Kingdom of Lies is an eye-opening look into the shadowy world of cyber hacking. However, much of the story has already been told by other media.
Individual stories of hacking make for compelling reading. The stories are told from both the criminal and victim’s point-of-view. However, they never lead into a real conclusion. Also, while labeled as true stories, so many details were changed that is impossible to know what is true and what is fiction.
I was so excited to read this book. I love reading about both black and white hat hackers. Perhaps that is the reason this book didn’t work for me. This book didn’t go into enough detail for me. Each of the stories could have been expanded into their own full-blown books with beginnings, middles, and endings. Instead the stories within Kingdom of Lies, and even the entire book, just stopped with no conclusions drawn.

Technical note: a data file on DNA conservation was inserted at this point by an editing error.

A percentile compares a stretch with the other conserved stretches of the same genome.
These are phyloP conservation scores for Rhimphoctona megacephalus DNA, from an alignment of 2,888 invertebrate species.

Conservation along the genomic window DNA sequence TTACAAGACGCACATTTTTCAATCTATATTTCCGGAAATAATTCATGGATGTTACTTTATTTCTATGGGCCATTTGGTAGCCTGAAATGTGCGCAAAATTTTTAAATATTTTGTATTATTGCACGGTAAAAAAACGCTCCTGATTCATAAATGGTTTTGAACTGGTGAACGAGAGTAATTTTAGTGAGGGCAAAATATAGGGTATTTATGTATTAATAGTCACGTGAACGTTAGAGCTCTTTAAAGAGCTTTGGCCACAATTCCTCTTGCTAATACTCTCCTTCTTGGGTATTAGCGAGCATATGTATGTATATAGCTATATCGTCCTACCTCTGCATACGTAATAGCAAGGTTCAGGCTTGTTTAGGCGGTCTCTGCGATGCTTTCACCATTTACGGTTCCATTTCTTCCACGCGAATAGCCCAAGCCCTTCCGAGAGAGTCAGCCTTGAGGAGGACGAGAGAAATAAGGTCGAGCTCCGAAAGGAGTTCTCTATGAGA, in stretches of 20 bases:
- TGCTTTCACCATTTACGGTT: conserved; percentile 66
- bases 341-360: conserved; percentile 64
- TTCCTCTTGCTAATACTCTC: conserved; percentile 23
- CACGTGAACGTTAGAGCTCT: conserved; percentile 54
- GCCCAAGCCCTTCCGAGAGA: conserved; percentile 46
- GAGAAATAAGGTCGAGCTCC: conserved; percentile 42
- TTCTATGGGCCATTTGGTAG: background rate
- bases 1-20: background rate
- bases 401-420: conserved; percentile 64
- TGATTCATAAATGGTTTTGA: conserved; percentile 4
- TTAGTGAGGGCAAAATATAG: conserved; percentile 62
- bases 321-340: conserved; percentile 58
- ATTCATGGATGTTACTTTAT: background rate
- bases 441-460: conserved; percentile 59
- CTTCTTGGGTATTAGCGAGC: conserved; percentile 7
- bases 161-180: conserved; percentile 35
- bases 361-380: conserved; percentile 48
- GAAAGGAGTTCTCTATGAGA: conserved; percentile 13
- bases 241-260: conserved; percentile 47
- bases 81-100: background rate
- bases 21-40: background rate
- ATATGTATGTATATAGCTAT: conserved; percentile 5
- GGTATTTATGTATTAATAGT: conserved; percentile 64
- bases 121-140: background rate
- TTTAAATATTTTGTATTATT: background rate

I realize the author is a journalist and so used to the inverted pyramid of most important to least important fact. However, none of the stories were related to some overall lesson or plot point. I read a lot of non-fiction and that is the point of most of it. Kingdom of Lies is just a slice of individual or company’s life. Also, there are many television shows and online articles that would be a better way to get the same information that can be gleaned from this book. Overall, I can’t give Kingdom of Lies more than 2.5 stars.
Thanks to St. Martin’s Press and NetGalley for granting my wish for a copy in exchange for my honest review.